In the world of miles and points, we deal with a lot of credit cards. Credits card points are the golden key to lucrative premium travel at tremendous discounts over retail. But with that potential for great gain comes great risk.
Identify theft is a huge problem in the USA and around the world. Such theft has the potential to severely burden you at best or financially ruin you at worst. But how is it done? How does identify theft occur?
One penitent thief shares with a local NBC affiliate in Portland, Oregon how he used to make thousands of dollars stealing credit card info. It is quite revealing:
How does it start? Compromised personal info.
We’d get somebody’s personal information. We call that a ‘profile’– that’s their name, their address, their social security number, their phone number, their place of employment.
We could get an entire list of names and addresses and all that — corrupt county workers, corrupt DMV workers, people that we paid off.
But sometimes it was not even that complicated. Sometimes it was just your neighborhood bartender:
I had a bartender or a waitress or a waiter on my payroll — somebody that I can pay a couple hundred dollars to every week. If they had what we call a ‘Big Fish’ — somebody that comes in wearing fancy clothes, pulls up in a fancy car or looks like they have money — you know when they pay their tab, the waitress or the bartender will take a quick picture of the front and back of their credit card.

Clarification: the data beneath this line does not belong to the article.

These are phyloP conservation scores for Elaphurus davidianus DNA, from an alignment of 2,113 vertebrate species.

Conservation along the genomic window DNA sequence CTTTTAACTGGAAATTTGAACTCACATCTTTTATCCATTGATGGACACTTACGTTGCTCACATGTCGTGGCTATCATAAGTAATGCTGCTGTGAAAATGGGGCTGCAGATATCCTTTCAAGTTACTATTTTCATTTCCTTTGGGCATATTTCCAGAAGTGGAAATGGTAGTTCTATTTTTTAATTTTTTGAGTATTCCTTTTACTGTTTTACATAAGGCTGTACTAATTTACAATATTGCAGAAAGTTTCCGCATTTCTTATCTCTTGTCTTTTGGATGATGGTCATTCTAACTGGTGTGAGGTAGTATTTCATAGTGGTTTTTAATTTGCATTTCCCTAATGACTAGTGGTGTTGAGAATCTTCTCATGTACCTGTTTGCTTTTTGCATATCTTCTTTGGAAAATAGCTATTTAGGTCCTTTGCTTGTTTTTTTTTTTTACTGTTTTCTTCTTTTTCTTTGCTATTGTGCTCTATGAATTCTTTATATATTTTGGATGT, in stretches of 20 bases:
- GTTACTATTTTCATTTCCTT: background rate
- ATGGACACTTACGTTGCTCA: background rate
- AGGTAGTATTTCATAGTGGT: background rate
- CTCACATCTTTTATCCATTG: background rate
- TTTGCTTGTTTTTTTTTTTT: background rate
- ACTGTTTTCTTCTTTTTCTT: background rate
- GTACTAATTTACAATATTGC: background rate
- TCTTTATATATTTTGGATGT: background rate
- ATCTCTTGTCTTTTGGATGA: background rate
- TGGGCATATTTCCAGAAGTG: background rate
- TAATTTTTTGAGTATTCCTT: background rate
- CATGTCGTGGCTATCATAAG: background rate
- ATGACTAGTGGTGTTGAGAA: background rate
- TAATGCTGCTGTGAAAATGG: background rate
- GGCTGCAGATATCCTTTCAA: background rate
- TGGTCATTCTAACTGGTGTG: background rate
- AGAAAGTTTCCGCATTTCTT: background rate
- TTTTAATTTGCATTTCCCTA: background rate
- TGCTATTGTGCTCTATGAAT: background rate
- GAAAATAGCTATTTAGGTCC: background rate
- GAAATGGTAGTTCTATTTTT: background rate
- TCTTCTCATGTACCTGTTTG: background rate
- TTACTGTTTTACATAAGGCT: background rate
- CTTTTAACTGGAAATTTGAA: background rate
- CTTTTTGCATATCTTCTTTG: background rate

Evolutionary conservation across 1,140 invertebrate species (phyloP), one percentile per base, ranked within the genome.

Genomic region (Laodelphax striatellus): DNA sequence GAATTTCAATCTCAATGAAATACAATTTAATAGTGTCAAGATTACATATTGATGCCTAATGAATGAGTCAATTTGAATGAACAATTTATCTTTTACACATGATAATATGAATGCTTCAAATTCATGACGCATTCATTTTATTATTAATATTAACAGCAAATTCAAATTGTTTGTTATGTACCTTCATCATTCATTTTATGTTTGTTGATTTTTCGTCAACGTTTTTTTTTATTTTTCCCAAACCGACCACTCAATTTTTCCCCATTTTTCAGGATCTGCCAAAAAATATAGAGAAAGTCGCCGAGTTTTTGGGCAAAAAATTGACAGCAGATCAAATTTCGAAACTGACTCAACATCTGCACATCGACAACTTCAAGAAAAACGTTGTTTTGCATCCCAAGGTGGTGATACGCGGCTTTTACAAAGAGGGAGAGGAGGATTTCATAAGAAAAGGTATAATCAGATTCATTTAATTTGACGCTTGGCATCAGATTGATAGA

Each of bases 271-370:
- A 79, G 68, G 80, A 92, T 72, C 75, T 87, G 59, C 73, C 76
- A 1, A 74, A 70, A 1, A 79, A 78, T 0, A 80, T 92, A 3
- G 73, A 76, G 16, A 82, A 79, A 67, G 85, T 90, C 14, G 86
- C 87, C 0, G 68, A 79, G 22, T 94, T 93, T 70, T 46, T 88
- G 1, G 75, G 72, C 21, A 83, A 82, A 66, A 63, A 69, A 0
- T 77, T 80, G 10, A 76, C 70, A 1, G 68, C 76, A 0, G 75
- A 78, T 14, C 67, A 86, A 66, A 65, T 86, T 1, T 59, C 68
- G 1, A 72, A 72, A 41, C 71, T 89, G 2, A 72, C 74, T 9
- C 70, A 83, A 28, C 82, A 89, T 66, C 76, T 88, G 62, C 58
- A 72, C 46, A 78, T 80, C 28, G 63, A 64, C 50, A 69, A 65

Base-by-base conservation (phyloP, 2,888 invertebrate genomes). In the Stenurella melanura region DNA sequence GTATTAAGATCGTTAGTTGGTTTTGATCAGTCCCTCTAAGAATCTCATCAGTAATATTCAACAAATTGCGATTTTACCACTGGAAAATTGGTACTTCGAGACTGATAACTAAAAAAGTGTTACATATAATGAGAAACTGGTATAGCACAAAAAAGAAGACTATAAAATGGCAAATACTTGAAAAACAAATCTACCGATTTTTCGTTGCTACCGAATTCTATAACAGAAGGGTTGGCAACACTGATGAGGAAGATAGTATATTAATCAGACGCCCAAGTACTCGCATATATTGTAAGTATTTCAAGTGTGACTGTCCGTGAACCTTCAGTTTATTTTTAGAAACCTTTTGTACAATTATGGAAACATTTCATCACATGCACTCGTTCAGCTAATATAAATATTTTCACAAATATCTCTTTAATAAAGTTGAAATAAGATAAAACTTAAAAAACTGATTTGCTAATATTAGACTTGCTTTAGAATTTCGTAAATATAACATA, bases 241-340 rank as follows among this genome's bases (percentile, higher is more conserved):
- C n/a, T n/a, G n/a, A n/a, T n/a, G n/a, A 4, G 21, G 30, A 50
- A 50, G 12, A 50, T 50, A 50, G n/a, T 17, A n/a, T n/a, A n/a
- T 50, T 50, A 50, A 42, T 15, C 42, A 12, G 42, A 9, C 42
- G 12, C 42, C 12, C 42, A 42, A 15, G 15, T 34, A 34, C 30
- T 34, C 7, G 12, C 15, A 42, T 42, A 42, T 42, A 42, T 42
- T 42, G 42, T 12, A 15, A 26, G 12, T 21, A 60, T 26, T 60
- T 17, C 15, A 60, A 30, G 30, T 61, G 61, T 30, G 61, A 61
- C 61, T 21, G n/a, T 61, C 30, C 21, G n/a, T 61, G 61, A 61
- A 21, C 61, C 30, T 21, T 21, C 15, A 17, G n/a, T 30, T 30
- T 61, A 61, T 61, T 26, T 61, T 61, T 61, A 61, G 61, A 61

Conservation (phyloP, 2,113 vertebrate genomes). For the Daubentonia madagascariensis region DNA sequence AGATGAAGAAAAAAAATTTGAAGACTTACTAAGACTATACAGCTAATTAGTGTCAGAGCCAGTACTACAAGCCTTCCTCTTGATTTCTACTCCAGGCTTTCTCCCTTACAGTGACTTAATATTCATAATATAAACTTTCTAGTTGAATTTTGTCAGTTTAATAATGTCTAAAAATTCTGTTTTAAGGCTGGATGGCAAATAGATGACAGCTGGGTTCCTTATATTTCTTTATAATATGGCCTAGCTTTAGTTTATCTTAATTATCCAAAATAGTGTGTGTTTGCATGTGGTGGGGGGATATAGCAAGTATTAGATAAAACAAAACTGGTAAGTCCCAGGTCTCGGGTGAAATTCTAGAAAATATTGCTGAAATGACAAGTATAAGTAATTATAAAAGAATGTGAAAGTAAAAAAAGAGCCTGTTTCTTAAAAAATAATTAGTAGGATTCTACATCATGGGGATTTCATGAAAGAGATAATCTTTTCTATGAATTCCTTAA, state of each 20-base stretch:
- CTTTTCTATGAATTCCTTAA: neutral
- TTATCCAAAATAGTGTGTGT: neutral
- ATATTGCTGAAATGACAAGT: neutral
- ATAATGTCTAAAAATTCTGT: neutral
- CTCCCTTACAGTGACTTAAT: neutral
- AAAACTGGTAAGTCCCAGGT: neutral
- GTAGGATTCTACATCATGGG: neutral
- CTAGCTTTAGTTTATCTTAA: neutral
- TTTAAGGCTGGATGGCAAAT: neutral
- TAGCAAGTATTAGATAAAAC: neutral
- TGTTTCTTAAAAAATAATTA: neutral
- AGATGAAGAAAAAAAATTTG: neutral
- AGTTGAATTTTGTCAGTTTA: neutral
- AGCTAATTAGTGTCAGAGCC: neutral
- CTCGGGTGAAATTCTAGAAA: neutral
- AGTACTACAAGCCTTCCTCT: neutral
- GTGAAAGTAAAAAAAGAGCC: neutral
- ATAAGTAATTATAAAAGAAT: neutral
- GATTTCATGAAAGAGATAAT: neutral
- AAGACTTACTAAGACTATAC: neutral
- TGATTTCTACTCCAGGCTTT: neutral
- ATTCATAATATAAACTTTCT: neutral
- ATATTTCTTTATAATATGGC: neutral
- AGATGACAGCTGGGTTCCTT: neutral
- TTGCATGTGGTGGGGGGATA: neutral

What You Can Do to Protect Against Identity Theft
The key is staying on top of your accounts. Many credit cards from American Express, CITI, and Barclay come with free credit monitoring services. Check those each day. If you have Apple Pay on your phone, ensure transaction alerts are enabled across your credit cards. Log into your bank accounts and use services like Award Wallet to monitor your loyalty accounts. Use apps like 1Password to create complex passwords that are more difficult to break.
The number one way to prevent against theft is simply vigilance.
If you see something odd, pick up the phone right away. I stepped off a flight from Ukraine and noticed about $30,000 (in 17 separate transactions from a Russian entity) was missing from PayPal account. I have no idea how that happened or how my account was compromised, but I contacted PayPal immediately. Within a few days, the money was restored. Imagine if weeks had passed by…
This video startled me because it really is so easy to commit identity theft. Sometimes despite your best efforts you will still be compromised. But through vigilant monitoring of your accounts and the use of complimentary credit monitoring services, you position yourself to avoid this or at least reduce damage from it.
Top image: CafeCredit / FLICKR